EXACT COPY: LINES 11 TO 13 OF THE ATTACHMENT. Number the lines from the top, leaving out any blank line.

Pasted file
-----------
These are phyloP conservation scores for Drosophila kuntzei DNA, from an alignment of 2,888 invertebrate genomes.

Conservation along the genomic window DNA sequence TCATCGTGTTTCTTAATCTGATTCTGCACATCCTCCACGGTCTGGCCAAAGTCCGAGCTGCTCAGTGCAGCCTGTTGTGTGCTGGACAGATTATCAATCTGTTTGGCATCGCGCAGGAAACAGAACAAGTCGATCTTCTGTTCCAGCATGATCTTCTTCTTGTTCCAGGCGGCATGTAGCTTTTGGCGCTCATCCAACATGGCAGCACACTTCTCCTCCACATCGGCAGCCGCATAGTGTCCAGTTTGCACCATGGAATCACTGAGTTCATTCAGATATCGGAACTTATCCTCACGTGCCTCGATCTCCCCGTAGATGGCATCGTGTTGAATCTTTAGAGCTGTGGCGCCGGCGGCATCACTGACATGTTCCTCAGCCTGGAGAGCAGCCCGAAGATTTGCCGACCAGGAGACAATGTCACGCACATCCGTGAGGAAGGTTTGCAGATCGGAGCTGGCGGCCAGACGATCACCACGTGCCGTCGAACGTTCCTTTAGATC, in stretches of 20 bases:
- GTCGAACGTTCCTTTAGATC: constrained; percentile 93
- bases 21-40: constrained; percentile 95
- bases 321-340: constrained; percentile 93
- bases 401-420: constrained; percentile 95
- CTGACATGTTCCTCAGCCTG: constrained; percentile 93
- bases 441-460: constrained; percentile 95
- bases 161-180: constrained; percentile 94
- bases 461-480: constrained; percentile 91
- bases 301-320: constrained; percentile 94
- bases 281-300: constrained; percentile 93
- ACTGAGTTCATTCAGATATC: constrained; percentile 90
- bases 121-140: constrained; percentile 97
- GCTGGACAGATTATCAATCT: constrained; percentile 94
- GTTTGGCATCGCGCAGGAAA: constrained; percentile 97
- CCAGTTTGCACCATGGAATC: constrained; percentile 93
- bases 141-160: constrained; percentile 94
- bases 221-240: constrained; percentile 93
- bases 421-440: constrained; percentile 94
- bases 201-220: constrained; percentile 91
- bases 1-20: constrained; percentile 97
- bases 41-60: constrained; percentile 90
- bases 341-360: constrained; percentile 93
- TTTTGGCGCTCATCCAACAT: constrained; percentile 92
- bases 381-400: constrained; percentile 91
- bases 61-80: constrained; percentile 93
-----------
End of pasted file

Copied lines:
- bases 301-320: constrained; percentile 94
- bases 281-300: constrained; percentile 93
- ACTGAGTTCATTCAGATATC: constrained; percentile 90